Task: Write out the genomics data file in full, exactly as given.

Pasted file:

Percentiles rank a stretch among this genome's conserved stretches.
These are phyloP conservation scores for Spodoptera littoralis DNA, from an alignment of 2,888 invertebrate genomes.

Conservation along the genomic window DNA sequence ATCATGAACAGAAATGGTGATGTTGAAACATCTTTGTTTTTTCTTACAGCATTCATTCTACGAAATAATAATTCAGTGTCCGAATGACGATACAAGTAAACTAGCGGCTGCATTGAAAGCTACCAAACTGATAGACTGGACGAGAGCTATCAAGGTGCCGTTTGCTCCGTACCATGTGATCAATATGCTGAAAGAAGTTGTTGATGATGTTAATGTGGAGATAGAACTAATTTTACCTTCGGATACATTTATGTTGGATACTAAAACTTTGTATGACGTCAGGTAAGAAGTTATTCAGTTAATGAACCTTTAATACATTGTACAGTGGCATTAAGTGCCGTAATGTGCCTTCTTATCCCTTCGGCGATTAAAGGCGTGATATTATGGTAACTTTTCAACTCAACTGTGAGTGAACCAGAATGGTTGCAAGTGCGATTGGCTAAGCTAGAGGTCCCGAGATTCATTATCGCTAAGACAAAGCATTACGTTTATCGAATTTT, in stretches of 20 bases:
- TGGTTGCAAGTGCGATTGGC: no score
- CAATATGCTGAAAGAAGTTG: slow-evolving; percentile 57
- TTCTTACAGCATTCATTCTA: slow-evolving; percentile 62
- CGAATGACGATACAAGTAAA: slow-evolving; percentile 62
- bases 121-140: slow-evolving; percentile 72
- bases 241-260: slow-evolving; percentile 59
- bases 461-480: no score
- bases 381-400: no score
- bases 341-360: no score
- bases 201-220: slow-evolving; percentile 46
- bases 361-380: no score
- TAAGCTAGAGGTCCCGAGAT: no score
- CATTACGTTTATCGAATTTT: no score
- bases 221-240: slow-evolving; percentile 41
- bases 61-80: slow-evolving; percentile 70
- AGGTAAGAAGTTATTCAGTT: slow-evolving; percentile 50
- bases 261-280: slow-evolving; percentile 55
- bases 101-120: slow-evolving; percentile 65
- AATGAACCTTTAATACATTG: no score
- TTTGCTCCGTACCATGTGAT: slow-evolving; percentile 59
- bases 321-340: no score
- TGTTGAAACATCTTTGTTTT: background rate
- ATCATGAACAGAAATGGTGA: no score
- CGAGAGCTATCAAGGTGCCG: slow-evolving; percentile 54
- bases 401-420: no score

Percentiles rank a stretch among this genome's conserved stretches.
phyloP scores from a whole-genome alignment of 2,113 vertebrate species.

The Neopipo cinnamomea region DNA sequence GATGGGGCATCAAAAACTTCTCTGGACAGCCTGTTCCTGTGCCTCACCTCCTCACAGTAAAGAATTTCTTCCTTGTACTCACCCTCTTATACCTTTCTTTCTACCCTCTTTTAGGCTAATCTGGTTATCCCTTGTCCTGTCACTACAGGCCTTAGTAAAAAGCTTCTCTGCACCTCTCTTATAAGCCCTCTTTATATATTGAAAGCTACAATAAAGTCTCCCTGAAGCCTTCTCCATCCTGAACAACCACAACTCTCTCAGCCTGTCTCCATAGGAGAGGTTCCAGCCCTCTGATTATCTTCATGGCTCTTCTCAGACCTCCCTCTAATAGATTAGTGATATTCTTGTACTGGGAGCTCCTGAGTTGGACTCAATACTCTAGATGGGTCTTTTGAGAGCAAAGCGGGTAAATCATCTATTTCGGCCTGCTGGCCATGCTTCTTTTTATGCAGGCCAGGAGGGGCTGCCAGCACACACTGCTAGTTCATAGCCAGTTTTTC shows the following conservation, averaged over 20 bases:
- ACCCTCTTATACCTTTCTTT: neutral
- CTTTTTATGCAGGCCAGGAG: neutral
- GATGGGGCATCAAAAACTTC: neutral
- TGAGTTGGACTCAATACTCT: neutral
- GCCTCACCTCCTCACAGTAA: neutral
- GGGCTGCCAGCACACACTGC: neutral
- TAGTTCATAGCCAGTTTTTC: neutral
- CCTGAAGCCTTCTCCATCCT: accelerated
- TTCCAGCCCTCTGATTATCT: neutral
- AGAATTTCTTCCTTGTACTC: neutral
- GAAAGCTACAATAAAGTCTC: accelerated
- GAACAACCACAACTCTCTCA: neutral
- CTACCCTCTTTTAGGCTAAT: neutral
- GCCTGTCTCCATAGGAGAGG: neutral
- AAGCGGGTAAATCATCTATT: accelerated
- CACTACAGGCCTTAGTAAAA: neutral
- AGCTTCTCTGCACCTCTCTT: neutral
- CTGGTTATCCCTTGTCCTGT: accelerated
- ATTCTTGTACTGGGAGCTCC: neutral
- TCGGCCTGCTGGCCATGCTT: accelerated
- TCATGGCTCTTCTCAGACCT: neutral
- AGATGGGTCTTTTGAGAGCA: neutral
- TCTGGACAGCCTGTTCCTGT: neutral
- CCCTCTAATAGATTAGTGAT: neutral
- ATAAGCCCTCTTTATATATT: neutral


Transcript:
Percentiles rank a stretch among this genome's conserved stretches.
These are phyloP conservation scores for Spodoptera littoralis DNA, from an alignment of 2,888 invertebrate genomes.

Conservation along the genomic window DNA sequence ATCATGAACAGAAATGGTGATGTTGAAACATCTTTGTTTTTTCTTACAGCATTCATTCTACGAAATAATAATTCAGTGTCCGAATGACGATACAAGTAAACTAGCGGCTGCATTGAAAGCTACCAAACTGATAGACTGGACGAGAGCTATCAAGGTGCCGTTTGCTCCGTACCATGTGATCAATATGCTGAAAGAAGTTGTTGATGATGTTAATGTGGAGATAGAACTAATTTTACCTTCGGATACATTTATGTTGGATACTAAAACTTTGTATGACGTCAGGTAAGAAGTTATTCAGTTAATGAACCTTTAATACATTGTACAGTGGCATTAAGTGCCGTAATGTGCCTTCTTATCCCTTCGGCGATTAAAGGCGTGATATTATGGTAACTTTTCAACTCAACTGTGAGTGAACCAGAATGGTTGCAAGTGCGATTGGCTAAGCTAGAGGTCCCGAGATTCATTATCGCTAAGACAAAGCATTACGTTTATCGAATTTT, in stretches of 20 bases:
- TGGTTGCAAGTGCGATTGGC: no score
- CAATATGCTGAAAGAAGTTG: slow-evolving; percentile 57
- TTCTTACAGCATTCATTCTA: slow-evolving; percentile 62
- CGAATGACGATACAAGTAAA: slow-evolving; percentile 62
- bases 121-140: slow-evolving; percentile 72
- bases 241-260: slow-evolving; percentile 59
- bases 461-480: no score
- bases 381-400: no score
- bases 341-360: no score
- bases 201-220: slow-evolving; percentile 46
- bases 361-380: no score
- TAAGCTAGAGGTCCCGAGAT: no score
- CATTACGTTTATCGAATTTT: no score
- bases 221-240: slow-evolving; percentile 41
- bases 61-80: slow-evolving; percentile 70
- AGGTAAGAAGTTATTCAGTT: slow-evolving; percentile 50
- bases 261-280: slow-evolving; percentile 55
- bases 101-120: slow-evolving; percentile 65
- AATGAACCTTTAATACATTG: no score
- TTTGCTCCGTACCATGTGAT: slow-evolving; percentile 59
- bases 321-340: no score
- TGTTGAAACATCTTTGTTTT: background rate
- ATCATGAACAGAAATGGTGA: no score
- CGAGAGCTATCAAGGTGCCG: slow-evolving; percentile 54
- bases 401-420: no score

Percentiles rank a stretch among this genome's conserved stretches.
phyloP scores from a whole-genome alignment of 2,113 vertebrate species.

The Neopipo cinnamomea region DNA sequence GATGGGGCATCAAAAACTTCTCTGGACAGCCTGTTCCTGTGCCTCACCTCCTCACAGTAAAGAATTTCTTCCTTGTACTCACCCTCTTATACCTTTCTTTCTACCCTCTTTTAGGCTAATCTGGTTATCCCTTGTCCTGTCACTACAGGCCTTAGTAAAAAGCTTCTCTGCACCTCTCTTATAAGCCCTCTTTATATATTGAAAGCTACAATAAAGTCTCCCTGAAGCCTTCTCCATCCTGAACAACCACAACTCTCTCAGCCTGTCTCCATAGGAGAGGTTCCAGCCCTCTGATTATCTTCATGGCTCTTCTCAGACCTCCCTCTAATAGATTAGTGATATTCTTGTACTGGGAGCTCCTGAGTTGGACTCAATACTCTAGATGGGTCTTTTGAGAGCAAAGCGGGTAAATCATCTATTTCGGCCTGCTGGCCATGCTTCTTTTTATGCAGGCCAGGAGGGGCTGCCAGCACACACTGCTAGTTCATAGCCAGTTTTTC shows the following conservation, averaged over 20 bases:
- ACCCTCTTATACCTTTCTTT: neutral
- CTTTTTATGCAGGCCAGGAG: neutral
- GATGGGGCATCAAAAACTTC: neutral
- TGAGTTGGACTCAATACTCT: neutral
- GCCTCACCTCCTCACAGTAA: neutral
- GGGCTGCCAGCACACACTGC: neutral
- TAGTTCATAGCCAGTTTTTC: neutral
- CCTGAAGCCTTCTCCATCCT: accelerated
- TTCCAGCCCTCTGATTATCT: neutral
- AGAATTTCTTCCTTGTACTC: neutral
- GAAAGCTACAATAAAGTCTC: accelerated
- GAACAACCACAACTCTCTCA: neutral
- CTACCCTCTTTTAGGCTAAT: neutral
- GCCTGTCTCCATAGGAGAGG: neutral
- AAGCGGGTAAATCATCTATT: accelerated
- CACTACAGGCCTTAGTAAAA: neutral
- AGCTTCTCTGCACCTCTCTT: neutral
- CTGGTTATCCCTTGTCCTGT: accelerated
- ATTCTTGTACTGGGAGCTCC: neutral
- TCGGCCTGCTGGCCATGCTT: accelerated
- TCATGGCTCTTCTCAGACCT: neutral
- AGATGGGTCTTTTGAGAGCA: neutral
- TCTGGACAGCCTGTTCCTGT: neutral
- CCCTCTAATAGATTAGTGAT: neutral
- ATAAGCCCTCTTTATATATT: neutral